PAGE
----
Teenage members of the Cheang Kem family prepare the rocket tubes to be filled with the explosive powdered mixture. Photo by: HENG CHIVOAN
Gunpowder is filtered into paper tubes to make rockets. Photo by: HENG CHIVOAN
Tuesday, 25 January 2011 15:00 Roth Meas
MAKING fireworks is very much a family business in the village of Prey Sdech, about 47 kilometres from Phnom Penh in Kampong Speu province.
The province is where people head if they want to buy fireworks to celebrate a special occasion or national festivals, such as the coming Chinese New Year.
One of the largest makers in the village is Cheang Kem, his wife and three teenage children. His house is easily recognised by a large sign outside advertising his Cambodia-brand rockets, which are sold throughout the country.
His small workshop is one of dozens of family businesses producing fireworks, in this case a skill handed down from father to son.
“I learned how to make fireworks from my father, who was a fireworks producer in the 1970s,” says Cheang Kem. “He also learned a lot from Chinese fireworks, too. He used to open the rockets and follow the method they used to make them.”
Because gunpowder is one of the key compounds of a rocket, making fireworks is a dangerous business. One couple and their child were killed in a village accident about four years ago, Cheang Kem said.
But he manages to avoid accidents by always following his father’s advice. “We work with just a little gunpowder at a time when we make the rockets, and we keep the workshop well away from our house. Any fireworks which have been just made are immediately taken to a safe storeroom,” he says.
Concrete storage areas have been built about 30 metres from his home to avoid unexpected explosions.
Despite bearing the trade name of Cambodia Fireworks, most of the family’s raw materials are imported from China, Thailand and Vietnam. The ingredients include aluminium, sulphur, potassium nitrate and papers to wrap the mixtures in.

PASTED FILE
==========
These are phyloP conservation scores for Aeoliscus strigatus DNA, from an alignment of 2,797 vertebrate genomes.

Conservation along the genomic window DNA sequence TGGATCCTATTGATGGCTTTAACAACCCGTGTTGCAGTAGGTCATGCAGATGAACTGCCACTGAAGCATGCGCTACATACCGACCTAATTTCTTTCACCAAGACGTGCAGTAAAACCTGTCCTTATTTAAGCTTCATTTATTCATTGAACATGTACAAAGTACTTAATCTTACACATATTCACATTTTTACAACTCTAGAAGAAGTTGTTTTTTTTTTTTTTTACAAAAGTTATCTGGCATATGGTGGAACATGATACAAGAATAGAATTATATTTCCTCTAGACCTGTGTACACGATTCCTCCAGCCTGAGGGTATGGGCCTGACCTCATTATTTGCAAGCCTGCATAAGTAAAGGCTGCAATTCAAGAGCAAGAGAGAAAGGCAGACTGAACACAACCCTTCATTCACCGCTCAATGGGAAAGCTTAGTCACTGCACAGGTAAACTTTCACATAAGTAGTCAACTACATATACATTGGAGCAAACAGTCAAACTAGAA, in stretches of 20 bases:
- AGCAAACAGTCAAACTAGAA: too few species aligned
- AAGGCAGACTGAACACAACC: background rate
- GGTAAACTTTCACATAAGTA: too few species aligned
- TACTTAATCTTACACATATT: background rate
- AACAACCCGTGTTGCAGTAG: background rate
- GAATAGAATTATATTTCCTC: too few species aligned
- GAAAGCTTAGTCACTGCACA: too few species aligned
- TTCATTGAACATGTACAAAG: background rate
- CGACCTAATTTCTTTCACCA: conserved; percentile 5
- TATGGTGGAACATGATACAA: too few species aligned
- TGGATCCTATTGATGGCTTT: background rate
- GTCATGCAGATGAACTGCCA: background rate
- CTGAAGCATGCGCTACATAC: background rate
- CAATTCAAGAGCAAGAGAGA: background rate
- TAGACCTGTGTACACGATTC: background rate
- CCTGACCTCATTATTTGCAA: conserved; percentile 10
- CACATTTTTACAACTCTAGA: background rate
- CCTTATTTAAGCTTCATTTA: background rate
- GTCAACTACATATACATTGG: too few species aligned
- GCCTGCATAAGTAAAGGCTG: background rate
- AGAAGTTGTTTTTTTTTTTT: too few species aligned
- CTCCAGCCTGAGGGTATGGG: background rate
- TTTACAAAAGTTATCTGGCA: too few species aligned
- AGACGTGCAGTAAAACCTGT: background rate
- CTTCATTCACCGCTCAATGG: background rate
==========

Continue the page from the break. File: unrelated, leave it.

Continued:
“When we load the gunpowder into the container, we normally measure each component accurately, so there should be no accidental chemical reaction,” says Cheang Kem.
“The most dangerous part is when we mix the gunpowder compound together. We have to pay careful attention, and never use too much force or too much pressure.”
The family makes several sizes of fireworks, ranging from five centimetre to 30-centimetre rockets. Cheang Kem also sells fibreglass mortar tubes, imported from China.
“But the colours of our firework are still not as good as Chinese ones,” said Cheang Kem. That’s been no barrier to sales, which are high during national festivals. They range in price from 800 riel for a small rocket up to US$2 for a six-inch banger. But larger custom-made explosions for private events can cost up to US$8,000 for a display, Cheang Kem says.
He also runs through a small safety demonstration, reminding customers to transport fireworks carefully and to light them from fire-proof launching pads. “And never, ever look into the rocket tube,” he adds.